The little tiny fresh water muscle is seeing a come-back due to these efforts to clean the water. Muscles are bivalve animals and filter large amounts of the naturally occurring silt saturation.

If you decrease the numbers of muscles with too much silt, then you also decrease the fish numbers who dine on them. These little muscles are vital to ecosystems. Fish eat algae and birds eat fish. The  fresh water muscles clean the streams and act as little siphons and help us all.

Muscles can’t do it alone. Freshwater and waste-water  treatment plants use chemicals like ammonia and chloride to help clean the waters to make them safe for drinking. This is an added  expense to us but worth the cost. Most people do not realize that a treatment plant must be manned 24hrs a day. Without it, you would be sick and so would our waters.  Waste-water treatment plants filter our water and put it back in to the rivers to be used again.

Water is finite with 3 percent being fresh.  2/3  is locked up in the north and south poles. Waters for the whole world run in aquifers under ground and transmit it all over the world. What you do in one country could very easily affect someone else in another.

The aquifers are little underground tunnels made from layers of clay and other Geo substances. These layers are the protection between us and our water source. People tap in to these aquafers by drilling wells for irrigation systems and other such water requirements. Those up stream from the aquafer suffer- geology dictates where our water comes from and remember it’s a finite source. We could change its chemical make-up leaving it unusable for human,animal, and plant consumption.


Use it efficiently. NC  industries and agriculture are actively setting goals to use less water. The animals and microbial life need us to maintain these water levels and quality.  NC cares and is taking an active role. I am proud to live here.

The question of how to have cleaner water and air was asked by North Carolina. Instead of looking at the problem through the consequences, we choose to look at it through the solution.  Before you lose the the freedom to choose clean drinking water, won’t you be careful. It does matter.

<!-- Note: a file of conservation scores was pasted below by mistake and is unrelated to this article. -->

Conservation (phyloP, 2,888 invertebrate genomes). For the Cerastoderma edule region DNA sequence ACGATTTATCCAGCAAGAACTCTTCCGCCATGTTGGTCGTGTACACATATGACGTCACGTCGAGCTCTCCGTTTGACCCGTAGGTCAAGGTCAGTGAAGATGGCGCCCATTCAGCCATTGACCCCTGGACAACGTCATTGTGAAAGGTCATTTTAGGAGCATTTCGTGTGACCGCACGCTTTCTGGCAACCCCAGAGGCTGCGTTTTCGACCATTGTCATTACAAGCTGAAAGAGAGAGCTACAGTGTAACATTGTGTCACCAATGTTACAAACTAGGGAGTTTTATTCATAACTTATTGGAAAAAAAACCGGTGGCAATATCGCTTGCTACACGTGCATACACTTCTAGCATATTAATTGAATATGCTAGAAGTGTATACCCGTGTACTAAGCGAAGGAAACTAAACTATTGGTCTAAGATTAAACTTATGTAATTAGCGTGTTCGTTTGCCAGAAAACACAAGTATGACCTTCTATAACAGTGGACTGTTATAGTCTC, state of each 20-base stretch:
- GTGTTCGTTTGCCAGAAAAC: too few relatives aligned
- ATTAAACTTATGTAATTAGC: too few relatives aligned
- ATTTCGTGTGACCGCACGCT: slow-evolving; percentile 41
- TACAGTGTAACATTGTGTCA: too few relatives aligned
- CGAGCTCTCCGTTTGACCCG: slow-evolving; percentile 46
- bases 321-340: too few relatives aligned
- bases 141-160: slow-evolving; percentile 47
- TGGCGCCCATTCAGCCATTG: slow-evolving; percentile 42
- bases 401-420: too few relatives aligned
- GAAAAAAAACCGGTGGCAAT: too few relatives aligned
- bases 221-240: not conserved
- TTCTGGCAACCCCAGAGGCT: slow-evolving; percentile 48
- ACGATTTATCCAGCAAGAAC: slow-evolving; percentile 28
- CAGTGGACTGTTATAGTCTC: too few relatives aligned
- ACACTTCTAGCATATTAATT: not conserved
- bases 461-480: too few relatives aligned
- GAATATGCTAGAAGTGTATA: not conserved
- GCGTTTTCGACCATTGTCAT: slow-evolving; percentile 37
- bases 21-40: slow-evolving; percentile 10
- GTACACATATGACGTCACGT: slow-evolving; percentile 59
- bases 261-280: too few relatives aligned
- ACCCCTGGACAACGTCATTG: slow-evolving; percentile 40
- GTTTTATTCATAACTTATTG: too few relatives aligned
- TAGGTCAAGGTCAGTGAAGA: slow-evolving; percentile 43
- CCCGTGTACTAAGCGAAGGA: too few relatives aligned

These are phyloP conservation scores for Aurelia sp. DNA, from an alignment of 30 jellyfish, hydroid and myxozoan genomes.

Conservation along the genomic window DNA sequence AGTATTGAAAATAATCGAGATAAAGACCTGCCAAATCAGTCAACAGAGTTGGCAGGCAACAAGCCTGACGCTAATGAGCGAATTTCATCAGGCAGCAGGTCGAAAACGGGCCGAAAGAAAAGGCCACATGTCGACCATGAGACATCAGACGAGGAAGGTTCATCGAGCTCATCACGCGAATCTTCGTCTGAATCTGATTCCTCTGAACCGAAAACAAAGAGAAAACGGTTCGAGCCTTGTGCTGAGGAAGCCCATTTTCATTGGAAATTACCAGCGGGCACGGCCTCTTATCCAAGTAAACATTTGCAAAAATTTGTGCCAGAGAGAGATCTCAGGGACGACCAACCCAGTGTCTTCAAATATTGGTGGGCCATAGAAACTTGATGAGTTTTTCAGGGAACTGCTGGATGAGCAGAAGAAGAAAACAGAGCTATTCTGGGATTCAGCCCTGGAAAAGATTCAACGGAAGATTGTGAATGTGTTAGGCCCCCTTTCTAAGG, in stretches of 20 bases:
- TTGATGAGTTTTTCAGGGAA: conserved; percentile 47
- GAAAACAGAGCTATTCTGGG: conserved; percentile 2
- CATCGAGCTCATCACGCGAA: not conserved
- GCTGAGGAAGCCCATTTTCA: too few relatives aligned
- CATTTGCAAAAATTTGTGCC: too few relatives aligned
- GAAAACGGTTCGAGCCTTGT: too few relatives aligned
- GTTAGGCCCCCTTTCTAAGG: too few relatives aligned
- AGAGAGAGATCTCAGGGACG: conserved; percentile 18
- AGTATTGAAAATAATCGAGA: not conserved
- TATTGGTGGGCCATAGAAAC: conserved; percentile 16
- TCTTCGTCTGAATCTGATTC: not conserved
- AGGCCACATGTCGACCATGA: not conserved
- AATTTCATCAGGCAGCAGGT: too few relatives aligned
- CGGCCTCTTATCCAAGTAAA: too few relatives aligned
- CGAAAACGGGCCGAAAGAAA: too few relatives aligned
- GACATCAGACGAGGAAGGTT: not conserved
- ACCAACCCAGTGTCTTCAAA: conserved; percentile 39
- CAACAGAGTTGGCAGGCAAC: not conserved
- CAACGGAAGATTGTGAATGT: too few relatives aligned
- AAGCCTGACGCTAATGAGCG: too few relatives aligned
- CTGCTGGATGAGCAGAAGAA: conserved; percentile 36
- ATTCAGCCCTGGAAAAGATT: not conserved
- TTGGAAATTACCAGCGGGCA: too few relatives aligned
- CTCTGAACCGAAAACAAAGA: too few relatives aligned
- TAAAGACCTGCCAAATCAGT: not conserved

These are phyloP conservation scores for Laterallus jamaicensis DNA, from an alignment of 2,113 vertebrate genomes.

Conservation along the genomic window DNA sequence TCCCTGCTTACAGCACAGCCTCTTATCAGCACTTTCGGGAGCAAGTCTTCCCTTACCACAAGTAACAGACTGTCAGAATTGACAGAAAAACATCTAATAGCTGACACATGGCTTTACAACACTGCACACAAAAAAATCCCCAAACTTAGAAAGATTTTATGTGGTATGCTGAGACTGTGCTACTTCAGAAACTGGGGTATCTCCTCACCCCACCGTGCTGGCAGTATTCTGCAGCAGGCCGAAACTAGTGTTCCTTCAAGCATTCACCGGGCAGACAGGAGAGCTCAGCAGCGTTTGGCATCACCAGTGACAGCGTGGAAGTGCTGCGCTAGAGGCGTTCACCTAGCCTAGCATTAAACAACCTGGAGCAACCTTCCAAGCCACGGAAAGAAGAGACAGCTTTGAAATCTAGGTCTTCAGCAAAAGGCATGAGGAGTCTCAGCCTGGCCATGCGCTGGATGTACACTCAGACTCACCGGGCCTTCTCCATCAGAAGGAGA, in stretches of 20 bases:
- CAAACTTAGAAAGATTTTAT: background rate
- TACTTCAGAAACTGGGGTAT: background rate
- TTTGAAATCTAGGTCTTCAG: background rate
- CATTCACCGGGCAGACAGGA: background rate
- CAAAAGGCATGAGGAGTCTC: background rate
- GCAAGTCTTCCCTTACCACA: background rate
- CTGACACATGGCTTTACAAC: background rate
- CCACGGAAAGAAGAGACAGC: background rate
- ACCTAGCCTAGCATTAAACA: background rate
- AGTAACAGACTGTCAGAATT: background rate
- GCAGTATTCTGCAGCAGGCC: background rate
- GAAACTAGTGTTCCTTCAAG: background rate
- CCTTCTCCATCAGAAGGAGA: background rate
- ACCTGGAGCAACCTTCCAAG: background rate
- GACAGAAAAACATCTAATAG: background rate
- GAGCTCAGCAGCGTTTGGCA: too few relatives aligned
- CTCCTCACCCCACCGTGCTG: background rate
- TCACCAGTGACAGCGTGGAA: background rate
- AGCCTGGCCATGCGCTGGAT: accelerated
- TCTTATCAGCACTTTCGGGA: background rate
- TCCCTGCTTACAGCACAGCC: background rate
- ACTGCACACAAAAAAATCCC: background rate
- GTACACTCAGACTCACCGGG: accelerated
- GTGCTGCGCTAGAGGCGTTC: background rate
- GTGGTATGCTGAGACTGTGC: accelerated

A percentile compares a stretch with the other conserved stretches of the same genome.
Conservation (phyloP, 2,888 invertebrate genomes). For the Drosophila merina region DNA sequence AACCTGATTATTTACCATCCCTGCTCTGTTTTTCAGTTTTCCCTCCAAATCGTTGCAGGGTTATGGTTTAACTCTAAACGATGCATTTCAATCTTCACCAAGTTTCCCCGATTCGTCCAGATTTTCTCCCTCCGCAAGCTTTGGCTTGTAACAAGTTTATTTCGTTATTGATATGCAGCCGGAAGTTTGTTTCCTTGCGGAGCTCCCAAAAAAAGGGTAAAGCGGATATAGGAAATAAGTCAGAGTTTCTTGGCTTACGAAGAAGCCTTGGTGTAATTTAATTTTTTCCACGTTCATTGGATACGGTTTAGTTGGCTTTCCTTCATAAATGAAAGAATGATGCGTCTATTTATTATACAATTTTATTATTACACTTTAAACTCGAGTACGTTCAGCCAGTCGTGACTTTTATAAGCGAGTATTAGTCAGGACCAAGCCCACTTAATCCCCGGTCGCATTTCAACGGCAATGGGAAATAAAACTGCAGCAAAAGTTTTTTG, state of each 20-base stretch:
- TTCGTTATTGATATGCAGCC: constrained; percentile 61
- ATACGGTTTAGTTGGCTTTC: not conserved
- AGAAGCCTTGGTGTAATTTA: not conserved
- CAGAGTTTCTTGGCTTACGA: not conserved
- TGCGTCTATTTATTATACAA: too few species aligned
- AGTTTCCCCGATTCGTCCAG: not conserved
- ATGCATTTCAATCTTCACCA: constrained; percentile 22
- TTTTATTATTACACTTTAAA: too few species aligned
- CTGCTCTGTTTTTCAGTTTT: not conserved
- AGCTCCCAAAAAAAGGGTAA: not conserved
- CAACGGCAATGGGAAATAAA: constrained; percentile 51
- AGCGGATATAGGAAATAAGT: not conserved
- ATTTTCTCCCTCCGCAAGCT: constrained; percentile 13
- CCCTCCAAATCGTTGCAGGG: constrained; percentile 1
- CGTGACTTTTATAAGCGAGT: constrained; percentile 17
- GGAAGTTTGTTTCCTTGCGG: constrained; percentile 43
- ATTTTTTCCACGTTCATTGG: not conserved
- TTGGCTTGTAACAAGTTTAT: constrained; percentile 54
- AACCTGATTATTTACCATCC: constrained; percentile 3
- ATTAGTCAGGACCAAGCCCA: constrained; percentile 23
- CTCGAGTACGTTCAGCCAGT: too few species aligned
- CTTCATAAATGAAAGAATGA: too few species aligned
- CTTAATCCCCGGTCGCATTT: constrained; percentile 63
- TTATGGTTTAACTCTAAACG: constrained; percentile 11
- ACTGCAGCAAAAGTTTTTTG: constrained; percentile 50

Pictures: From my garden on December 10, 2008

Sources: A combination of material from NC State University, UNC-ED television, and experiences taken with me on my journey through–My North Carolina.

9 Comments Add yours

  1. Cindy says:

    Such an important post, Anna. I always learn something when I come to your site and that’s one of the reasons I love it so much. I do love seeing the Pelicans when I come to visit your NC beaches.
    Thank you so much! Now how can you have a visit to our beaches and not see pelicans? It just wouldn’t be coastal NC without them.


  2. Philip says:

    I love the pictures that accompany the text…the droplets of water on those beautiful plants.
    Such an important post you have brought up…water is essential to all life. I think that it great that people are keeping the trees on the riverbanks and creeks.
    And it is snowing on your blog!
    What fun!
    Best regards,
    Philip, you bring joy with you every where you go. Yes, it’s snowing. It’s probably the only snow we’ll see in these parts of NC. It’s been warm and my AC has been running for two days. ERRRRR. It use to snow here. I may be sorry I say this come March. Thank you for your kind words. I am glad to see us cleaning up the waters too.


  3. Anna, you’ve outdone yourself with this post! The amount of information is incredible, and your points are well taken. It’s so important to find ways to conserve our natural resources. My mother lives in NC…and my brother in law is an alumnus of NC State…so your article was close to home because they all love it in NC. Every time I visit them I, too, have always seen such beauty in the state. So I’m glad NC is being pro-active in this very important matter;)) Have a great day!! Jan/ThanksFor2Day
    Thank you! I guess I’m a forever NCer! It is fun to hear that your family lives here. My son is a grad of NC State so go Wolfpack. Have you seen your brother in law do the little wolfpack wolfie symbol? We have so many good universities and they are all studying ways to help our economy, environment, and health. I praise their efforts.


  4. Wanita says:

    A very informative post, Anna. I’m always glad when I hear there are people working to protect valuable resources like water.

    Isn’t it amazing how God created the world and all the creatures that are in it! So many intricate details and so beautiful.